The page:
Well, this is true for the free version—you might get one 15-second audio ad on Anghami every 4 to 5 songs, in comparison to 8 to 10 30-second ads every 15 minutes on the radio. It would be naive to assume that one can get all the music they want and get it for free, but that is what we are providing, in exchange for sponsorships and advertising. We are still tweaking ads and running a variety of experiments per market. We have not settled on the exact details. We are, however, getting a huge traction in this segment.
From our point of view, we provide much more than a radio can do; interruptions are less than those on the radio, and music is handpicked. It is true that some people might consider advertising a deterrent; this is not our intention, but after all, the premium reason for start-up failure is lack of revenue. If you would like to download all you want and never hear an ad, this would cost you less than 1 latte grande and would last 1 month.
How was Anghami initially funded? Has it become profitable yet?
The first funders of the project were Eddy and me. At the time, it was quite crazy, as we did not know how we would fund the rest of the project. However, since we had a good background and had a record of implementing projects successfully, investors trusted our plan. Middle East Venture Capital invested the first USD 1m, eventually adding another USD 250k. A year later, an Arab telecom group invested USD 1.5m. While the growth of Anghami has been above our expectations; we expect to become profitable by early 2015.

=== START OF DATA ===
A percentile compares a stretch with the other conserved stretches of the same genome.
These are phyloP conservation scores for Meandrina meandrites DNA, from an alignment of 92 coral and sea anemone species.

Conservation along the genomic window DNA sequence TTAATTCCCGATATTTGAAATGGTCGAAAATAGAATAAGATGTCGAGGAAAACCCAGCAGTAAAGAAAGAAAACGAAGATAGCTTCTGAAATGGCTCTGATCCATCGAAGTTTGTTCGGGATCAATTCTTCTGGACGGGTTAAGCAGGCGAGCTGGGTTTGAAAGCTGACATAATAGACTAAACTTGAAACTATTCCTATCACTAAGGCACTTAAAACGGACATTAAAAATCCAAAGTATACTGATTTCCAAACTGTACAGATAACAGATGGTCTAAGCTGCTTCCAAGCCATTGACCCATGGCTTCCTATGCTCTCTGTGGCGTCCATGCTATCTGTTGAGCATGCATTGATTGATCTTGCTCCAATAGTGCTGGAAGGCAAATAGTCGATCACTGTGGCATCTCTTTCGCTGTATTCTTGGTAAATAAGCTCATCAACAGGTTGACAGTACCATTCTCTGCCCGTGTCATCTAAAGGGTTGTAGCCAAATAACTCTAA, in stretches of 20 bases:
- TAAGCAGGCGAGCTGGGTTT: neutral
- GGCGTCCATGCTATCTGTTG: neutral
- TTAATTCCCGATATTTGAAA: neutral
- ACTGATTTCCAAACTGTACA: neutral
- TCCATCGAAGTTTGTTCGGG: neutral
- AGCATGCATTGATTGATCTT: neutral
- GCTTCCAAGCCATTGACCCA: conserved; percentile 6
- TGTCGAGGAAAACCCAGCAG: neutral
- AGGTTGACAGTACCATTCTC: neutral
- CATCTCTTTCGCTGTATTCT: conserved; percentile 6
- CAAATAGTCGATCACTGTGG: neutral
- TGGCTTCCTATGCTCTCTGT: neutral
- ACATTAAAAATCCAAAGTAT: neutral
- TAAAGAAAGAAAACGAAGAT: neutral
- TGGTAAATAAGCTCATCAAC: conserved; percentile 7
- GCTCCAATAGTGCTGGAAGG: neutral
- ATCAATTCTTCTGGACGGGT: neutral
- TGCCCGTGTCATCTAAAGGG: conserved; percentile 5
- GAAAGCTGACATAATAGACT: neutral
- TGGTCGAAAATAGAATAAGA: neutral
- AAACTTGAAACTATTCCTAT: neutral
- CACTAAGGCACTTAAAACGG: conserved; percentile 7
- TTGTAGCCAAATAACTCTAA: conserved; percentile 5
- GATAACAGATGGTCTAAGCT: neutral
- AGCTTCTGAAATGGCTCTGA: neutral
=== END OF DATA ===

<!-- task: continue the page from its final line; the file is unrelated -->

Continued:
Tell us about your team. How did it start and how did it expand? And who do you think is the most valuable part of it?
The first Anghami MVP (Minimal Viable Product) was coded by me and another engineer around October 2011. Anghami as a company was founded in February 2012. We were 3 at the time. By the end of the year, Anghami launched in December 2012 with 6 employees. A year later, we were 18. We are now 28. The team is absolutely fantastic, passionate and obsessive. We would like to say that we try to recruit only very passionate people. We have backend engineers, mobile engineers, UX engineers, DevOps engineers, designers, marketers, business development and a very capable content team. Shameless plug: I am always recruiting. Since our business is really complicated, one part of the team could have never succeeded without the rest. Hence, as an example even though our engineering team is very talented, they would not have had any data to showcase without the content team. That is why we truly believe that we are all part of an atomic element referred to as start-up, with one target: growth to remain the music leaders in the MENA region.